FinTech: Buffett’s Berkshire Invests $500M In Brazilian Digital Bank Nubank’s $750M Extension Round
The round valued Nubank at a whopping $30 billion.
Brazilian digital bank Nubank, the largest fintech in Brazil and one of the biggest in the world, on Friday closed a $750 million funding round that included an investment of $500 million by Warren Buffett’s Berkshire Hathaway (NYSE: BRK.A). (WSJ)
Various domestic and foreign investors simultaneously invested $250 million in Nubank, it announced today.
Both the investments are an extension of Nubank’s January Series G funding round. In that round the bank raised $400 million at a valuation of $25 billion from investors including Singapore’s GIC, Whale Rock, Invesco, Tencent, Dragoneer, Ribbit Capital, and Sequoia.
Since its launch in 2013, Nubank has raised about $2 billion to date. Of this, Berkshire Hathaway’s $500 million investment is the single largest by size.
Nubank’s G series is also the largest investment round ever carried out by a private technology company in Latin America.
Brazil’s great underbanked
Nubank is moving fast to take advantage of the vacuum in banking services that has left a huge part of Brazil’s population financially excluded. Traditional Brazilian banking, so far controlled by a few large institutions, has fallen into disrepute for its high fees, high interest rates, and poor banking services.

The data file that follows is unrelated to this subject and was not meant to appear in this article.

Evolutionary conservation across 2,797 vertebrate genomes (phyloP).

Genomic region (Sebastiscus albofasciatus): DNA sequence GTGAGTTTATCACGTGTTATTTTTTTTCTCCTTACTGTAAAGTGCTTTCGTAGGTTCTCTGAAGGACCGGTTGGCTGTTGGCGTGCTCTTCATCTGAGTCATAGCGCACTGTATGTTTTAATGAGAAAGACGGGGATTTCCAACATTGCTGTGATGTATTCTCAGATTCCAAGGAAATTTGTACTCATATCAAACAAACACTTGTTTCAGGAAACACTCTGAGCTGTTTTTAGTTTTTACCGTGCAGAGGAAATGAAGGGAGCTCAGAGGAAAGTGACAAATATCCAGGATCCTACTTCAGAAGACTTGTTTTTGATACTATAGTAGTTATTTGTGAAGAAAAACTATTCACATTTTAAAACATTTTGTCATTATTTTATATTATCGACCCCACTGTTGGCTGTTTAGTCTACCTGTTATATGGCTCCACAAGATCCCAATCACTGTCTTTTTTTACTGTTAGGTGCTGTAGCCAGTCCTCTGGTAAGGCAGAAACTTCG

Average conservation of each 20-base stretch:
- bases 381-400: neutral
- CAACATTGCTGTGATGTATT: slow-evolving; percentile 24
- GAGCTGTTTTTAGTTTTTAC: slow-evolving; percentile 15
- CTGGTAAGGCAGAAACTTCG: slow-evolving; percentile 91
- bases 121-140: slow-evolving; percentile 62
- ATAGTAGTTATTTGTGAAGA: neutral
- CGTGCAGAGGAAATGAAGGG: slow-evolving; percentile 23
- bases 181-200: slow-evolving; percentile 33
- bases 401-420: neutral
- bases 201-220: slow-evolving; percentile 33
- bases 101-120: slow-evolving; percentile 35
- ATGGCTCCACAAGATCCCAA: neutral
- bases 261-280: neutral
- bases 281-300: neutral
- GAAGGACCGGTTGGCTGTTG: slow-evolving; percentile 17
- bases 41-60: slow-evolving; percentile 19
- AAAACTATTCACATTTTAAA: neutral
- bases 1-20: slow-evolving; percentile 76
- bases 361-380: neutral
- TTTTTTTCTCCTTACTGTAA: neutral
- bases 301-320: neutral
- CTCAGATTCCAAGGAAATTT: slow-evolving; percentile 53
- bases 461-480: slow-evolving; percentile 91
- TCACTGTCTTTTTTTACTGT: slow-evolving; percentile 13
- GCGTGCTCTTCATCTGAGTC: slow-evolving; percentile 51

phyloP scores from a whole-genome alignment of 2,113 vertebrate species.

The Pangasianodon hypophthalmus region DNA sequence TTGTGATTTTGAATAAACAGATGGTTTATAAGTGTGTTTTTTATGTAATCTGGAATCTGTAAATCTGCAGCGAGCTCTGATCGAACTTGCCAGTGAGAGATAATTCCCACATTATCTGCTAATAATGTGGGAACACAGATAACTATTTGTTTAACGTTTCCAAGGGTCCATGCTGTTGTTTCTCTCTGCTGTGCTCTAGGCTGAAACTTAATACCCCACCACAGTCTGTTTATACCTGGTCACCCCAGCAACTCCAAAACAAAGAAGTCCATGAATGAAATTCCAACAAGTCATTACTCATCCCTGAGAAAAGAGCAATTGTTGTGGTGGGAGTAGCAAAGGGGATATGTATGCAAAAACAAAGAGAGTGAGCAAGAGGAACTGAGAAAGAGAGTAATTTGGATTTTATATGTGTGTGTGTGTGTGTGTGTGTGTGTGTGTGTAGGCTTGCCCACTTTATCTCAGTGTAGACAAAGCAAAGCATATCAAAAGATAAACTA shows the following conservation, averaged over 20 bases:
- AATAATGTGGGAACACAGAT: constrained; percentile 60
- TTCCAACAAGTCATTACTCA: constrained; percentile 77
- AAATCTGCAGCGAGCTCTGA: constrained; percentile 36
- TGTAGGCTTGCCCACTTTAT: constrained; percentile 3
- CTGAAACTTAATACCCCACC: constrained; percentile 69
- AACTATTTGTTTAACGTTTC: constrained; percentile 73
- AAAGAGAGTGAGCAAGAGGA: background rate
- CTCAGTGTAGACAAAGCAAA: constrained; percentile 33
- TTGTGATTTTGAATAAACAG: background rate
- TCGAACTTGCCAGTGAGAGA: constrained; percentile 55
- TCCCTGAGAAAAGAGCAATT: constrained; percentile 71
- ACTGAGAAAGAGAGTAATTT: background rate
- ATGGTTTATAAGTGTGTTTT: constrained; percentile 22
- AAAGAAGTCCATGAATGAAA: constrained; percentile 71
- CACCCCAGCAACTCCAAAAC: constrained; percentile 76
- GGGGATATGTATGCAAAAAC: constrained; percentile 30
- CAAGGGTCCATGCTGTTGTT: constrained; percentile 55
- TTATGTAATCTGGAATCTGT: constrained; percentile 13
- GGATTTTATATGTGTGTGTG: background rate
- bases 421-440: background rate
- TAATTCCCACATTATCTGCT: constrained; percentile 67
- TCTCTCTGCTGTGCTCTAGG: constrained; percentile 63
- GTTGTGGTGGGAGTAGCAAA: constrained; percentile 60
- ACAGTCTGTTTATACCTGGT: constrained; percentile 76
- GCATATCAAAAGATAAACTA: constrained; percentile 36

Nubank started in Brazil in 2013 offering a credit card with no annual fees and controlled by an app. Securing an early mover advantage in a country ripe for banking destruction, Nubank also enabled a large number of customers to open a bank account for the first time as well as build up a credit record through the use of its fee-free credit cards.
The company’s founder and Chief Executive David Vélez told the WSJ that there are still about 60 million people in Brazil, and 250 million in all of Latin America, that do not yet have access to financial services.
Banking and financial technology companies such as Nubank are enjoying a ready market for their services. The pandemic give them an extra boost because it triggered additional demand for e-commerce and digital payments due to lock down restrictions.
“With this, we are very, very well capitalized; we don’t have any plans to raise any additional capital,” said Vélez.
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